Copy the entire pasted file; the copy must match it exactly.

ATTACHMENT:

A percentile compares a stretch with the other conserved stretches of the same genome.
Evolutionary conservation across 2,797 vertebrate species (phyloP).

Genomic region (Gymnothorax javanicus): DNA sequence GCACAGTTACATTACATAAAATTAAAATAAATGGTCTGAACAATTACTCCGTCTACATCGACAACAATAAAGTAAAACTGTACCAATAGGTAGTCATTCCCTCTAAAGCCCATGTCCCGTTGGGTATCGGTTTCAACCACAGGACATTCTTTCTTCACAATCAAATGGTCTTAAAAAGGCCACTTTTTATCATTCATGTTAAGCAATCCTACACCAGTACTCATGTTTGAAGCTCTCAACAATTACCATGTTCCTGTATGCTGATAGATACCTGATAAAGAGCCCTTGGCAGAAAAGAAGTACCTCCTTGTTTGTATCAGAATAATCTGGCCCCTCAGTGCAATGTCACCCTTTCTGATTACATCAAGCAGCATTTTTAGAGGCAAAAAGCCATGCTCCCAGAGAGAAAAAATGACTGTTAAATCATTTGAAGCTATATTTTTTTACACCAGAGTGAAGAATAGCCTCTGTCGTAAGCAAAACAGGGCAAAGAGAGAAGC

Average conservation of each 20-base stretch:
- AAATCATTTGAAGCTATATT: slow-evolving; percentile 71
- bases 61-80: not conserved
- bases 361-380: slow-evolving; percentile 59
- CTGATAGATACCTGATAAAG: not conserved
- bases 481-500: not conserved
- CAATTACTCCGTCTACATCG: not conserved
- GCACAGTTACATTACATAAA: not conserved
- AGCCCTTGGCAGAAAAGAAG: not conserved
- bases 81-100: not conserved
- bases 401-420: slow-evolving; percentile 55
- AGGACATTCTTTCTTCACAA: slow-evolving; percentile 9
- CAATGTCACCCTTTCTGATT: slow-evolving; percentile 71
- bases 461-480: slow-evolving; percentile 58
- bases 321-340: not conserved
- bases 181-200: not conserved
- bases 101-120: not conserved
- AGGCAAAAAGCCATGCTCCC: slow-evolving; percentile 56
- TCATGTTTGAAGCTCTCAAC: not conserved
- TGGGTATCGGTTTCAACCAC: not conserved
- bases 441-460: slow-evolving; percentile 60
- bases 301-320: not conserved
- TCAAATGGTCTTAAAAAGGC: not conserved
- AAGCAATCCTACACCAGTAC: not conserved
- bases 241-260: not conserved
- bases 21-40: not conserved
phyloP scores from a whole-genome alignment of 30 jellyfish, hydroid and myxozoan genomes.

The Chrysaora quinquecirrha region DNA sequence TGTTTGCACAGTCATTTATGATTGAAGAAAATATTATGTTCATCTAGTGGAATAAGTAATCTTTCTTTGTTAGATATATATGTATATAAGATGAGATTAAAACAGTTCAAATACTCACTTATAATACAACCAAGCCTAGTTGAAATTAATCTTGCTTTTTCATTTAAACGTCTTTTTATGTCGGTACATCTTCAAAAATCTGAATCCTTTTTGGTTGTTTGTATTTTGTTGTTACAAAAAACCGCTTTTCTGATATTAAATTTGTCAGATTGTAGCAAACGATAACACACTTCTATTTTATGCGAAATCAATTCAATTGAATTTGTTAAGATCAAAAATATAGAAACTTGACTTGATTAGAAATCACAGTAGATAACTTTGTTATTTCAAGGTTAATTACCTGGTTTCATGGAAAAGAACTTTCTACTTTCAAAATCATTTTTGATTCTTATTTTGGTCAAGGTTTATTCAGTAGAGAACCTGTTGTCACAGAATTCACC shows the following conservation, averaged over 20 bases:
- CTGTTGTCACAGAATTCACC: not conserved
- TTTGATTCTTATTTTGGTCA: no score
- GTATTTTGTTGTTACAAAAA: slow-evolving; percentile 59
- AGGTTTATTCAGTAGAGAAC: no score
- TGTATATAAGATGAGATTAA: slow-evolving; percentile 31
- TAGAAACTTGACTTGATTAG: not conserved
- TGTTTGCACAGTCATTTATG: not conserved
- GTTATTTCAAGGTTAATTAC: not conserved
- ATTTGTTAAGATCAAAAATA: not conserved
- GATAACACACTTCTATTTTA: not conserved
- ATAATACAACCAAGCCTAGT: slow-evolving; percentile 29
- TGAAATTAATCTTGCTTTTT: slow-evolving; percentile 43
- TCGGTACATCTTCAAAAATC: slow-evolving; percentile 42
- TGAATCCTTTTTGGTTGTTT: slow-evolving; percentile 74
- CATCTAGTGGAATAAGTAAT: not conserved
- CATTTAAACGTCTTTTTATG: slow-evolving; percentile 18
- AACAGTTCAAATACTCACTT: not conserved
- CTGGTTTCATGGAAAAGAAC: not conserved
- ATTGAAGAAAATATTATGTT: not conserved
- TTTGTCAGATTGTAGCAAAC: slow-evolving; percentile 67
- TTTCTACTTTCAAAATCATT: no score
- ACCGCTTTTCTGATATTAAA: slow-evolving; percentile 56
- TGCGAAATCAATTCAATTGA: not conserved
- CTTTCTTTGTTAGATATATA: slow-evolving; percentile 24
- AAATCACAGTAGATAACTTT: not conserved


A percentile compares a stretch with the other conserved stretches of the same genome.
Evolutionary conservation across 2,797 vertebrate species (phyloP).

Genomic region (Gymnothorax javanicus): DNA sequence GCACAGTTACATTACATAAAATTAAAATAAATGGTCTGAACAATTACTCCGTCTACATCGACAACAATAAAGTAAAACTGTACCAATAGGTAGTCATTCCCTCTAAAGCCCATGTCCCGTTGGGTATCGGTTTCAACCACAGGACATTCTTTCTTCACAATCAAATGGTCTTAAAAAGGCCACTTTTTATCATTCATGTTAAGCAATCCTACACCAGTACTCATGTTTGAAGCTCTCAACAATTACCATGTTCCTGTATGCTGATAGATACCTGATAAAGAGCCCTTGGCAGAAAAGAAGTACCTCCTTGTTTGTATCAGAATAATCTGGCCCCTCAGTGCAATGTCACCCTTTCTGATTACATCAAGCAGCATTTTTAGAGGCAAAAAGCCATGCTCCCAGAGAGAAAAAATGACTGTTAAATCATTTGAAGCTATATTTTTTTACACCAGAGTGAAGAATAGCCTCTGTCGTAAGCAAAACAGGGCAAAGAGAGAAGC

Average conservation of each 20-base stretch:
- AAATCATTTGAAGCTATATT: slow-evolving; percentile 71
- bases 61-80: not conserved
- bases 361-380: slow-evolving; percentile 59
- CTGATAGATACCTGATAAAG: not conserved
- bases 481-500: not conserved
- CAATTACTCCGTCTACATCG: not conserved
- GCACAGTTACATTACATAAA: not conserved
- AGCCCTTGGCAGAAAAGAAG: not conserved
- bases 81-100: not conserved
- bases 401-420: slow-evolving; percentile 55
- AGGACATTCTTTCTTCACAA: slow-evolving; percentile 9
- CAATGTCACCCTTTCTGATT: slow-evolving; percentile 71
- bases 461-480: slow-evolving; percentile 58
- bases 321-340: not conserved
- bases 181-200: not conserved
- bases 101-120: not conserved
- AGGCAAAAAGCCATGCTCCC: slow-evolving; percentile 56
- TCATGTTTGAAGCTCTCAAC: not conserved
- TGGGTATCGGTTTCAACCAC: not conserved
- bases 441-460: slow-evolving; percentile 60
- bases 301-320: not conserved
- TCAAATGGTCTTAAAAAGGC: not conserved
- AAGCAATCCTACACCAGTAC: not conserved
- bases 241-260: not conserved
- bases 21-40: not conserved
phyloP scores from a whole-genome alignment of 30 jellyfish, hydroid and myxozoan genomes.

The Chrysaora quinquecirrha region DNA sequence TGTTTGCACAGTCATTTATGATTGAAGAAAATATTATGTTCATCTAGTGGAATAAGTAATCTTTCTTTGTTAGATATATATGTATATAAGATGAGATTAAAACAGTTCAAATACTCACTTATAATACAACCAAGCCTAGTTGAAATTAATCTTGCTTTTTCATTTAAACGTCTTTTTATGTCGGTACATCTTCAAAAATCTGAATCCTTTTTGGTTGTTTGTATTTTGTTGTTACAAAAAACCGCTTTTCTGATATTAAATTTGTCAGATTGTAGCAAACGATAACACACTTCTATTTTATGCGAAATCAATTCAATTGAATTTGTTAAGATCAAAAATATAGAAACTTGACTTGATTAGAAATCACAGTAGATAACTTTGTTATTTCAAGGTTAATTACCTGGTTTCATGGAAAAGAACTTTCTACTTTCAAAATCATTTTTGATTCTTATTTTGGTCAAGGTTTATTCAGTAGAGAACCTGTTGTCACAGAATTCACC shows the following conservation, averaged over 20 bases:
- CTGTTGTCACAGAATTCACC: not conserved
- TTTGATTCTTATTTTGGTCA: no score
- GTATTTTGTTGTTACAAAAA: slow-evolving; percentile 59
- AGGTTTATTCAGTAGAGAAC: no score
- TGTATATAAGATGAGATTAA: slow-evolving; percentile 31
- TAGAAACTTGACTTGATTAG: not conserved
- TGTTTGCACAGTCATTTATG: not conserved
- GTTATTTCAAGGTTAATTAC: not conserved
- ATTTGTTAAGATCAAAAATA: not conserved
- GATAACACACTTCTATTTTA: not conserved
- ATAATACAACCAAGCCTAGT: slow-evolving; percentile 29
- TGAAATTAATCTTGCTTTTT: slow-evolving; percentile 43
- TCGGTACATCTTCAAAAATC: slow-evolving; percentile 42
- TGAATCCTTTTTGGTTGTTT: slow-evolving; percentile 74
- CATCTAGTGGAATAAGTAAT: not conserved
- CATTTAAACGTCTTTTTATG: slow-evolving; percentile 18
- AACAGTTCAAATACTCACTT: not conserved
- CTGGTTTCATGGAAAAGAAC: not conserved
- ATTGAAGAAAATATTATGTT: not conserved
- TTTGTCAGATTGTAGCAAAC: slow-evolving; percentile 67
- TTTCTACTTTCAAAATCATT: no score
- ACCGCTTTTCTGATATTAAA: slow-evolving; percentile 56
- TGCGAAATCAATTCAATTGA: not conserved
- CTTTCTTTGTTAGATATATA: slow-evolving; percentile 24
- AAATCACAGTAGATAACTTT: not conserved